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Sir Laurence Olivier

Producer David Lewis said of his friend Sir Laurence Olivier, ‘He would sleep with anyone.’ Larry’s first wife, actress Jill Esmond, was a lesbian and gave him free reign to pursue male lovers at will. And he did so with considerable relish. He and Noel Coward were lovers for years – Danny Kaye was his bed-mate for a decade. Sir John Gielgud always claimed he and Larry had been intimate several times, while it was common knowledge that Olivier had slept with Richard Burton, Errol Flynn and director James Whale.

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Bud Abbott & Lou Costello

During World War Two, Bud Abbott & Lou Costello toured 78 cities in 34 days at their own expense, raising money for the war effort. They paid for their travel, accommodation and meals, and performed free of charge. At the zenith of their popularity, the duo raised a staggering 85 million dollars for the government, funding Uncle Sam’s war bonds and stamps! Just 20 years later the IRS made them sell off everything they owned to pay off a $750,000 debt they could not afford to pay. Costello died while this travesty was being enacted and Abbott never recovered financially.

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Frank Yerby

The 1947 film The Foxes of Harrow was based on the Frank Yerby novel of that name. It was his first book. In all, he wrote 33 books of historical fiction, most of them about ‘the old South’. They painted a far more accurate picture of the times than did Margaret Mitchell in her enormous best seller Gone with the Wind. Frank wrote from his own perspective, you see; that of an African-American man.  Many of his readers were completely unaware he was black. Fox paid him the astronomical sum (for 1947) of $150,000 for the film rights to The Foxes of Harrow, hoping to emulate the astronomical success of GWTW, but the result was most disappointing.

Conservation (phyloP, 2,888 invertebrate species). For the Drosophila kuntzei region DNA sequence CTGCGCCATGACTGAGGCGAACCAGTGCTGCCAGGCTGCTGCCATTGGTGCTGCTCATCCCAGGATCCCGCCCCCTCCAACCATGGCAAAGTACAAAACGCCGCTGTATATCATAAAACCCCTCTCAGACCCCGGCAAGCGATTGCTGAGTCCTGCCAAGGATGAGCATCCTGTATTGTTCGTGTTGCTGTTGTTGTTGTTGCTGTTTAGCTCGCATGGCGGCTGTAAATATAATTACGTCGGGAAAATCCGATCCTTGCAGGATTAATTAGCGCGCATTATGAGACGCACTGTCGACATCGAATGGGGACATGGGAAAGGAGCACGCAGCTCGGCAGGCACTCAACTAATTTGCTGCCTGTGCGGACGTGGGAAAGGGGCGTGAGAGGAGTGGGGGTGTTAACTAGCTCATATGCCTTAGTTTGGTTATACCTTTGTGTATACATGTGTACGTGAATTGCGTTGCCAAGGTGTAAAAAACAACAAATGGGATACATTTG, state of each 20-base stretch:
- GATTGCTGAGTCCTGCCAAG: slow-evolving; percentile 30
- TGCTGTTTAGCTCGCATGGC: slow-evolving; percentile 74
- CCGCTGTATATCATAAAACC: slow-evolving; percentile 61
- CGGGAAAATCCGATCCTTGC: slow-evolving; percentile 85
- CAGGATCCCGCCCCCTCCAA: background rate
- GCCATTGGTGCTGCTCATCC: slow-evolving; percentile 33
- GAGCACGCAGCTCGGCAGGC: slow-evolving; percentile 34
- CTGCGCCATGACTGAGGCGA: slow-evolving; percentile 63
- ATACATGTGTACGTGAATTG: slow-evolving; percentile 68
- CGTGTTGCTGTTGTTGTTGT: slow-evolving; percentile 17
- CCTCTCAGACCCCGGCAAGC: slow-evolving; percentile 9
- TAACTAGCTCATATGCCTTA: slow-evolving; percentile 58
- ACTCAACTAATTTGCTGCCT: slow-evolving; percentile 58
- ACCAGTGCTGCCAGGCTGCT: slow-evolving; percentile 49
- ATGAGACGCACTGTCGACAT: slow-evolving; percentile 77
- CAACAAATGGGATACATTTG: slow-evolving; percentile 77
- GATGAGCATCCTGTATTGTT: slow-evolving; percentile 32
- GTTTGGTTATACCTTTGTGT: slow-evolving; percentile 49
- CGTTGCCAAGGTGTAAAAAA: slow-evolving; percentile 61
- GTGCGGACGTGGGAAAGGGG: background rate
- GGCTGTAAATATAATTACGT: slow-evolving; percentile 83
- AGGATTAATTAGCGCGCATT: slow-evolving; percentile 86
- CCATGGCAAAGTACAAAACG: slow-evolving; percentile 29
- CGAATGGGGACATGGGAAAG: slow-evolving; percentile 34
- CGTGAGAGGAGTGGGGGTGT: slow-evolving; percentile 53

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Robert Taylor as Billy the Kid (1941)

Robert Taylor spent weeks perfecting his ability to draw a revolver with his left hand in preparation for his starring role as Billy the Kid in the 1941 film of the same name. Ironically, it would later be revealed that the only known photograph of the outlaw (which appears to show him as left-handed) is, in fact, a mirror image. The man was right-handed all the time. Maureen O’Sullivan, the future mother of Mia Farrow, was initially cast in the female lead but surrendered the role to Mary Howard. This was wartime and Maureen chose to go off to Canada and join her husband John Farrow who was in the Royal Canadian Air Force.

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Patricia Viterbo

In the 1967 film Two For The Road, the bit role as one of Audrey Hepburn’s touring companions was played by a pretty French model/actress named Patricia Viterbo. In November 1966, the same year this picture was shot, the 24 year-old Patricia was making a movie titled Judoka – Secret Agent, in which she was required to reverse a convertible car a few centimetres towards the River Seine. Tragically, the vehicle went too fast, plunged into the river and the young woman was drowned before she could be safely extricated from it.

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Robert Dudley, Earl of Leicester

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Joseph Fiennes as Dudley in Elizabeth (1998)